YANGON — China’s media took little notice of the visit of Scottish First Minister Nicola Sturgeon to Beijing, Shanghai and Hong Kong this week. As Sturgeon met with Chinese political and business leaders, all parties were careful to avoid uncomfortable issues, such as Scotland’s relationship with post-Brexit U.K., aware that secession is a particularly touchy subject with Beijing. There was just a two line mention on Xinhua news sites regarding Sturgeon’s meeting with Chinese Vice Premier Hu Chunhua in Beijing on April 9, discussions that Scotland’s leading independence advocate depicted as “very constructive.” The English language version of The People’s Daily, the official newspaper of the Chinese Communist Party, did not mention the visit.
HONG KONG/JAKARTA — Cardinal Joseph Zen, former bishop of Hong Kong, has criticized the Vatican for being “unfaithful” to its subjects in striking a deal with Beijing on the appointment of Chinese bishops, which he believes would eliminate the very few freedoms enjoyed by unofficially sanctioned “underground” churches in China. Zen’s comments come after reports emerged that Pope Francis has decided to accept the legitimacy of seven Catholic bishops chosen by the Chinese government as part of a rapprochement between the Vatican and Beijing after decades of cool relations. Such acquiescence implies that although the pope is the one who appoints the bishops, it was the Chinese government that chose the candidates. “[Beijing] wants the Vatican to [help] get all these birds into the cage,” Zen told media in Hong Kong on Friday, referring to the appointments.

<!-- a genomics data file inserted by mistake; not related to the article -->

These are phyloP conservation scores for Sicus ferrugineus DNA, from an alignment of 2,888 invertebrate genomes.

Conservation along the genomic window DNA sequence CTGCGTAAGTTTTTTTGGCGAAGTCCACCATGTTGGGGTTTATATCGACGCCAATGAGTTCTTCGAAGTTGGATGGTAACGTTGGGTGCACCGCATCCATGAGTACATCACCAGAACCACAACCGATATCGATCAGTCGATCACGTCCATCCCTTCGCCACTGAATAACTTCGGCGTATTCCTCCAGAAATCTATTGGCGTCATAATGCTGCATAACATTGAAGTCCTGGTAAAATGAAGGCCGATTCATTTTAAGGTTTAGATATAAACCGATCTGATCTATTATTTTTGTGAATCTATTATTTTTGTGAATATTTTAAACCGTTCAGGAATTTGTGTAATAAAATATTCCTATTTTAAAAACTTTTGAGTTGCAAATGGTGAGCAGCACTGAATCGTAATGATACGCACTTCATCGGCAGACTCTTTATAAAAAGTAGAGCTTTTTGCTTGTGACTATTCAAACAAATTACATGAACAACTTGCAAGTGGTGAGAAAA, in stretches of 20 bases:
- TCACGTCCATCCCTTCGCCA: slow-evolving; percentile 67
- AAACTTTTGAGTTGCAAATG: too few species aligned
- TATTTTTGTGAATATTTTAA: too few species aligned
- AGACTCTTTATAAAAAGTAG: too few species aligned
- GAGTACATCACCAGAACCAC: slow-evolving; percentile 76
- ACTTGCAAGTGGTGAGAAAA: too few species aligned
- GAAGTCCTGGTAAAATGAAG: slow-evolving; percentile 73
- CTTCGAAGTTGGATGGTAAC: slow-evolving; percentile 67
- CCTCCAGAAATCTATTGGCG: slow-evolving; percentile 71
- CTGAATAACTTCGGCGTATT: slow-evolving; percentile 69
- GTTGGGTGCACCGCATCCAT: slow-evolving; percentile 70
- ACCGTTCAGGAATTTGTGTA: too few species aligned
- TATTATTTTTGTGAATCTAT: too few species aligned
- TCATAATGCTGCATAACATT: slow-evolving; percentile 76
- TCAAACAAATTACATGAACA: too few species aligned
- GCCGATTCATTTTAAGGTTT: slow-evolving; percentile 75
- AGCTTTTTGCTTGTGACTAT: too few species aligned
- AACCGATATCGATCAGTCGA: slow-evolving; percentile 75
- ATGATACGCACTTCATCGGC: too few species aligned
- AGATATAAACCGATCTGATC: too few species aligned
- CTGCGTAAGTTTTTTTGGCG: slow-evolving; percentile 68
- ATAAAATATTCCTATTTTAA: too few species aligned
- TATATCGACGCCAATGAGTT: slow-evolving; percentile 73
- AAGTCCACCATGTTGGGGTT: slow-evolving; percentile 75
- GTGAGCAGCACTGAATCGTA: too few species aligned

JAKARTA – Kuok said there was a downside to the faddish “start-up” ambitions expressed by other students. “People just said they would like to do start-ups, but often did not know exactly what,” she told the Nikkei Asian Review. “But for start-ups it should be that there is a need for something. You see the need, you do it yourself.” Guiltless was the product of Kuok’s love of fashion and the online start-up culture she encountered at Stanford. But it also showed that the 26-year-old has her father’s nose for a business opportunity. “In Hong Kong you have much less space, and less wardrobe space. When I moved back I had such a lot of items,” she recalled. “I said to myself that rather than just throw these out — such a waste — I’d like to sell these items online, give the money to charity. But to my surprise none of the top 10 second-hand luxury sites accepted items from outside Europe or North America.”